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These pregnancy leg cramps show up most often during the second and third trimester, and they often strike at night when you’re trying to sleep.
Leg cramps during pregnancy are most often attributed to:
- Fatigue from carrying around additional baby weight.
- Restricted blood flow to the legs.
Leg cramps may signal one of two things: a lack of nutrients or dehydration. When your body doesn’t have enough water or sodium, your muscles can contract — this is what you feel as a cramp.
There’s no denying that pregnancy leg cramps:
- Can be incredibly painful
- Make it difficult to walk during the day
- Make it hard to sleep at night
Here’s how to prevent leg cramps during pregnancy and how to get relief if you’re currently experiencing uncomfortable leg cramps…
How To Get Leg Cramp Relief… Fast!
If the pregnancy leg cramps have already started and you need relief fast, do this:
- Stretch your legs. As soon as you feel a leg cramp coming on, straighten your leg and flex your foot (stretching your toes back toward your shin). Gently massaging the muscle may help to relax the muscle and relieve the pain.
- Stand on a cold surface. Many women swear by this old trick… as long as you do it right away when the cramp starts.
- Apply direct heat. Heat in the form of a heating pad, heating blanket, or warm bath can alleviate the camping.
- Massage your feet and legs. You can ask your partner to do it, get a professional massage, or do it yourself. The aim is to work the muscles in your calves and feet.
- Take acetaminophen. If you’re looking for a leg cramp medicine that works, acetaminophen is your best bet.
10 Ways To Prevent Pregnancy Leg Cramps
There are a few things you can do to prevent leg cramps — so you will be more comfortable and enjoy your pregnancy more:
- Stretch your legs throughout the day and before you go to bed. Start by standing with your feet shoulder width apart. Step forward about 18 inches with your left foot and keep the knee bent. (Hold onto the back of a chair for stability.) Stretch the calf muscle of your right leg by slowly straightening and bending the right knee, holding each stretch for about 10 seconds. Repeat several times for each leg.
- Stay hydrated by drinking plenty of water throughout the day. An occasional sports drink can help you to replace lost electrolytes. You’ll probably want to avoid drinking right before bed to avoid having too many nighttime trips to the bathroom.
- Elevate your legs when you’re lying down or sitting. When lying down, prop a pillow underneath your legs to keep them from aching. When sitting, use a footstool to raise your feet.
- Take a good daily multivitamin. Deficiencies in any of several minerals can increase the likelihood of muscle cramping. Check with your doctor for a vitamin recommendation based on what your body needs — according to your blood test results.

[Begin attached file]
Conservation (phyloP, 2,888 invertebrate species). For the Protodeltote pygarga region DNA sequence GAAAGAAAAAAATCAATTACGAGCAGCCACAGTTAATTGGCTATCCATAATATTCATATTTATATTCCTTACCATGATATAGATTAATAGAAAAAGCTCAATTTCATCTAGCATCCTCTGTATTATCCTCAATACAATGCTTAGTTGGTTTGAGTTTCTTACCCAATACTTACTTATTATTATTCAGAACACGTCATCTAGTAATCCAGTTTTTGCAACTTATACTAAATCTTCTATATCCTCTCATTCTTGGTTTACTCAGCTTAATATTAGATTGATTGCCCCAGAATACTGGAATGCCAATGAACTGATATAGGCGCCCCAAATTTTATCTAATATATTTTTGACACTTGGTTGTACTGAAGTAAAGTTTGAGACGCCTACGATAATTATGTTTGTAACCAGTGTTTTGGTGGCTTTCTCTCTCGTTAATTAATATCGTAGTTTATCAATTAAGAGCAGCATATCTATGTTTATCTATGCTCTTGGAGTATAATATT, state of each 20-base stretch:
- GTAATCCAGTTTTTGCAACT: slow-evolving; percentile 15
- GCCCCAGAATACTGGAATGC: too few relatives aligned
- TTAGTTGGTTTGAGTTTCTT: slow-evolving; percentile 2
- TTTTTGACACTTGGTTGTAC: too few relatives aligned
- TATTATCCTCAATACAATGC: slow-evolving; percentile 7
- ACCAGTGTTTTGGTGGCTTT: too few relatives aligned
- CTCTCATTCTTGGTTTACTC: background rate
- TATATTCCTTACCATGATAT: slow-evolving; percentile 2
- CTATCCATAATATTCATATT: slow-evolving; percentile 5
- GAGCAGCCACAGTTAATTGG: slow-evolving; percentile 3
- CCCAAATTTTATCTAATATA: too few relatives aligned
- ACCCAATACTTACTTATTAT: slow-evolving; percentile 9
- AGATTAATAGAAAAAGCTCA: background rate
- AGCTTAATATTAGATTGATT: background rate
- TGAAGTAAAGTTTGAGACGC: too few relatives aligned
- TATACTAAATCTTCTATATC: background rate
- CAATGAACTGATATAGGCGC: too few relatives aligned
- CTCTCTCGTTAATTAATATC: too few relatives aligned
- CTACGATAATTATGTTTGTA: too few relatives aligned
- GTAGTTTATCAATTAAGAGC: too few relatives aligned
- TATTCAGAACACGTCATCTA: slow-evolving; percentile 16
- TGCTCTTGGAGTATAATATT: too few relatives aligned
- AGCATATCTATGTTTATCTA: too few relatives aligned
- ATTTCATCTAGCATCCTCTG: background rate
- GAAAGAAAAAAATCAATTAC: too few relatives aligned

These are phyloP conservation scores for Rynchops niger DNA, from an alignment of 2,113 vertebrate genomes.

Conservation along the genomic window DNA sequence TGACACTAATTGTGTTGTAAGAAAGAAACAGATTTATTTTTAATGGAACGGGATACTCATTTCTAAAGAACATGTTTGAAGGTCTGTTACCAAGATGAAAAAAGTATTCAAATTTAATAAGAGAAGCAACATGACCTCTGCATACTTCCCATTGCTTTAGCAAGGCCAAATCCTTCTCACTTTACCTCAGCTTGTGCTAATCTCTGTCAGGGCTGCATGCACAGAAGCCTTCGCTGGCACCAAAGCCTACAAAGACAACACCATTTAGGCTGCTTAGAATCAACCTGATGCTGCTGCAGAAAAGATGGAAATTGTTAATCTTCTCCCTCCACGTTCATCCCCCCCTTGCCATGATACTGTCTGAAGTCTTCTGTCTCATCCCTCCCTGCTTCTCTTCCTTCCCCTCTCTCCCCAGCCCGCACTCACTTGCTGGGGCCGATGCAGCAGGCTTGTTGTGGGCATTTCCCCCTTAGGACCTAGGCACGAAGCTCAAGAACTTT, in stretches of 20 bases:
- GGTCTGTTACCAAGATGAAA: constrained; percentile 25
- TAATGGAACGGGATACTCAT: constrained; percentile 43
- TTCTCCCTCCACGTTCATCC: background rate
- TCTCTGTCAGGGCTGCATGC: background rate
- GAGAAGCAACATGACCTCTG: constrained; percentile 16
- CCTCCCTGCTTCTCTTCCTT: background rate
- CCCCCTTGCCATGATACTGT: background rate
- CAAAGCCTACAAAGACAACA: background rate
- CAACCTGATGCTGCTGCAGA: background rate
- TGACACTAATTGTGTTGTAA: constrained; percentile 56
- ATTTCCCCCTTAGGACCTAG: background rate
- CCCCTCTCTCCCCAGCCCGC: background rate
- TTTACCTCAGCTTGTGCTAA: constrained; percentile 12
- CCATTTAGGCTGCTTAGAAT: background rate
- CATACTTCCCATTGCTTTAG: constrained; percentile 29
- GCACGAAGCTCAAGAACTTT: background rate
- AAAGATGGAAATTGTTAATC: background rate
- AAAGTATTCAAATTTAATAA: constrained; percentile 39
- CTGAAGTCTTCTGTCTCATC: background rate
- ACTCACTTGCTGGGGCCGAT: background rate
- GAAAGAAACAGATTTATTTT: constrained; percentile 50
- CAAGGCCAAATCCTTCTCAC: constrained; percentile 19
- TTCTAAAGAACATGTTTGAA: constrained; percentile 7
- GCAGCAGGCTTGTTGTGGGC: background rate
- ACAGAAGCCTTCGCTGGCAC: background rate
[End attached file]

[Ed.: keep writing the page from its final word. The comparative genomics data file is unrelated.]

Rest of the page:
- Move around. Don’t sit in one place or with your legs crossed for long periods of time.
- Wear compression socks. Compression stockings add gradual amounts of pressure to your legs. The most compression occurs at your ankles, and the compression gradually decreases the higher up your leg the sock goes.
- Avoid sitting or standing for long periods of time.
- Eat bananas or other foods high in potassium. Low potassium levels can cause muscle cramping. Other fruits and vegetables high in potassium are: oranges, papayas, cantaloupe, and sweet potatoes. You should have 4,700 mg of potassium a day when you’re pregnant.
- Take a warm bath, and add a handful or two of Epsom salts to the water. The heat will soothe your leg cramps away, and the magnesium in the Epsom salts will promote muscle relaxation.
- Eat nuts and seeds or other foods that are high in magnesium. Low magnesium levels can cause leg cramps. Other foods high in magnesium are: whole-grain bread, pasta, beans, and dried fruit. You should have 350 to 360 mg of magnesium per day during your pregnancy.
- Wiggle your toes and rotate your ankles whenever you’re sitting down. Do this several times the entire time that you’re seated to prevent pregnancy leg cramps
- Drink a glass of tonic water. The quinine in the water has long been used as a remedy for muscle cramps.
Besides dietary changes, you can prevent leg cramps by revving up your circulation — take a 15- to 20-minute walk in the evening. Also avoid standing or sitting in one position for too long; both cause fluid to accumulate, making your legs feel heavy or full of pressure. Source
WARNING: Sometimes Pregnancy Leg Cramps Are A Sign Of Something Serious!
Leg cramps usually go away by themselves, and don’t require medical treatment.
However, the above tips do not help your leg cramps during pregnancy, if you have constant pain in your legs, or if you notice redness or warmth accompanied by swelling — notify your doctor right away.
Such symptoms could be caused by something more serious — like a blood clot, which requires immediate medical attention.
Leg cramps could also be a side effect of irregularities in your potassium or calcium levels.
Our guest author, Jennifer, has a college degree in Nursing along with a diverse professional and personal background. Her hobbies include golf and tennis. She enjoys frequent travel as well.
I like to help people find unique ways to do things in order to save time & money — so I write about “outside the box” ideas that most wouldn’t think of. As a lifelong dog owner, I often share my best tips for living with and training dogs. I worked in Higher Ed over 10 years before switching gears to pursue activities that I’m truly passionate about. I’ve worked at a vet, in a photo lab, and at a zoo — to name a few. I enjoy the outdoors via bicycle, motorcycle, Jeep, or RV. You can always find me at the corner of Good News & Fun Times as publisher of The Fun Times Guide (32 fun & helpful websites).